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California desert -- lodging and eating recs please

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We are planning a trip East from LA between Christmas and New Years, wanting to spend some time exploring the California desert. By this we DON'T mean the Big towns like Palm Springs as much as the "real desert." It will be a first time for us, so all your recommendations are welcome. Our ultimate destination will be more determined by the other amenities (lodging, dining, what to do).
We'd like to be able to hang out at a place where we can really relax (though not too expensive please) place and do day or half-day trips from there. Chains are not our style! As well, we like to explore new/interesting places to eat and while we don't expect haute cuisine there, an area with some fun (and good!) eating places nearby to check out would be a definite selling point! Hot tubs or hot springs, interesting places to hike/walk to, desert wildlife and plant life, antiquing and junking are also of interest.
Many thanks in advance for your suggestions.........................

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  1. Take a look at Shoshone, south of Death Valley -- a very interesting spa hot springs funky motel and apparently a very good cafe "C'est si bon". However, this is not a travel or hotel forum so your post may well disappear - back to food only we are heading out to Death Valley too and I will report back on what we find to eat, including a trip to Shoshone to try this C'est si bon" place.

    1. Please remember the focus of Chowhound is finding great food and drink. Posts that do not discuss food or drink will be removed. Lodging and general tourist discussion would be better suited for another forum, other than Chowhound.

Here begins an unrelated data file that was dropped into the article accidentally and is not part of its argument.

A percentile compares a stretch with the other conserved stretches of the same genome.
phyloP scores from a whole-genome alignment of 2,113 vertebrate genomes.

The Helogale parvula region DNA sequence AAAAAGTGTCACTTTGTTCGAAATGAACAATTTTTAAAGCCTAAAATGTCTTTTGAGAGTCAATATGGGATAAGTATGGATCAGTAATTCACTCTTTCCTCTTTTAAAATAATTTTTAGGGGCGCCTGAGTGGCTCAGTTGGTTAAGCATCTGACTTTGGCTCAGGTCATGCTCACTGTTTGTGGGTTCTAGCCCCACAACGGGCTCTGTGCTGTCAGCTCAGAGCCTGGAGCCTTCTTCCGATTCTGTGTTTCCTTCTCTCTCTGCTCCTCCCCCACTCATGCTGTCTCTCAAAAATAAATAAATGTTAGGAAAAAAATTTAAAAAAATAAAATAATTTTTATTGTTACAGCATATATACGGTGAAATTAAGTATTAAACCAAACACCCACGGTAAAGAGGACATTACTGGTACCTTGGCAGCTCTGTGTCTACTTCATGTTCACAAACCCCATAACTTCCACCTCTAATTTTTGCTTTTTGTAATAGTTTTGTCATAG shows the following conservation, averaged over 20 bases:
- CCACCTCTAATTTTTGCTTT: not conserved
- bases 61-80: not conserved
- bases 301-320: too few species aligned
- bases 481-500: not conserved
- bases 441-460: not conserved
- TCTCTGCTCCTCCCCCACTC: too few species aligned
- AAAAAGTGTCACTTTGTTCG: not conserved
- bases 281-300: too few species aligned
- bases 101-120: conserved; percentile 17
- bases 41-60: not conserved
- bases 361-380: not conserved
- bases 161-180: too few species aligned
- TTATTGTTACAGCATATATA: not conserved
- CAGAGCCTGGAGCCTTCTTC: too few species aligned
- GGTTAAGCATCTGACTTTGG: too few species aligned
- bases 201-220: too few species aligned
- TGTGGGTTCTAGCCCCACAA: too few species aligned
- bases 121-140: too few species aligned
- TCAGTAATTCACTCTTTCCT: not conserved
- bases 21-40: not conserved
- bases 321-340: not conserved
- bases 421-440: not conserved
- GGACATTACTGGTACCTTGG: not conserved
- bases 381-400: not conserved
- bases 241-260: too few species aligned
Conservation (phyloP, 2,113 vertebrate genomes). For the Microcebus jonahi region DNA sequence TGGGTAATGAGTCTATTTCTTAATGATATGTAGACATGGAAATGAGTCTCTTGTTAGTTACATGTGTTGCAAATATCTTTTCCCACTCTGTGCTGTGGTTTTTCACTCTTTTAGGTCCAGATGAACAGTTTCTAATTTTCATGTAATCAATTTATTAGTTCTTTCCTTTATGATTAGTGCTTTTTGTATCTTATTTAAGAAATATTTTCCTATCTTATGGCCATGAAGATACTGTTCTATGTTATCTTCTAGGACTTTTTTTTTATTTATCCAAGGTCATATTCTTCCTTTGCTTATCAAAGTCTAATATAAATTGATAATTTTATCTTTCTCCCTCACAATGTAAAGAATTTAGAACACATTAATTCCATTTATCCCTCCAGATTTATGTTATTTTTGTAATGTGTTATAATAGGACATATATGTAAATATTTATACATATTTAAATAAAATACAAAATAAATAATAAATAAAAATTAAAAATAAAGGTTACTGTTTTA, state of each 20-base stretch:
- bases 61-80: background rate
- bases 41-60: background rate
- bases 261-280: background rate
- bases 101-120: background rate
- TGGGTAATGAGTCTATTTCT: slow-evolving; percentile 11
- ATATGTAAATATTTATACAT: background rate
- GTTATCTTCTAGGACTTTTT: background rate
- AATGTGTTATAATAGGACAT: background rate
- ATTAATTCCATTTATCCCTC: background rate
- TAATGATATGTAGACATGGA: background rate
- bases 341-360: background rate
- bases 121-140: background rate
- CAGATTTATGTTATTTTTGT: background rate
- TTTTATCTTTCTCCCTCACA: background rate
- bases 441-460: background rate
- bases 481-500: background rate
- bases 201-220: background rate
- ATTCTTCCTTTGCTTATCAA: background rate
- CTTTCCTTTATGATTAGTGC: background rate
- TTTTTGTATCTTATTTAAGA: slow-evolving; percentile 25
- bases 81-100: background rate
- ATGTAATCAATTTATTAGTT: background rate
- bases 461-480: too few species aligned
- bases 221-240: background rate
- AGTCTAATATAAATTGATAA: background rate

1. Try the ribs at Pappy & Harriets in Pioneertown outside of Joshua Tree (excellent hiking)... Their chili rocks as well. Good music is another benefit. Prime Rib at The Crowbar Cafe in Shoshone...

        3 Replies
        1. re: Maggie19

          The Crowbar looked busy in Shoshone, more of a substantial and traditional offering than C'est si bon" which looked very tiny and a bit eccentric - felt like one might get a bit trapped in a hard sell artsy sort of place, rather than a commercial restaurant. I'd opt for the Crowbar if we come back that way again.

          1. re: glbtrtr

            We went to C'est si bon several years back, and though it was indeed eccentric, the food was pretty good. We had some fresh fruit crepes and a black bean salad. All very tasty and competently prepared, and (like Whoa Nellie Deli in Lee Vining), far better than anyone has a right to expect for a restaurant out in the middle of nowhere. No hard sell (or any sell) on the art.

            1. re: Steve Green

              The C'est si bon" had both an open sign and a closed sign when we went past. Talk about eccentric mixed messages. With that little care for its customers, we gave it a pass.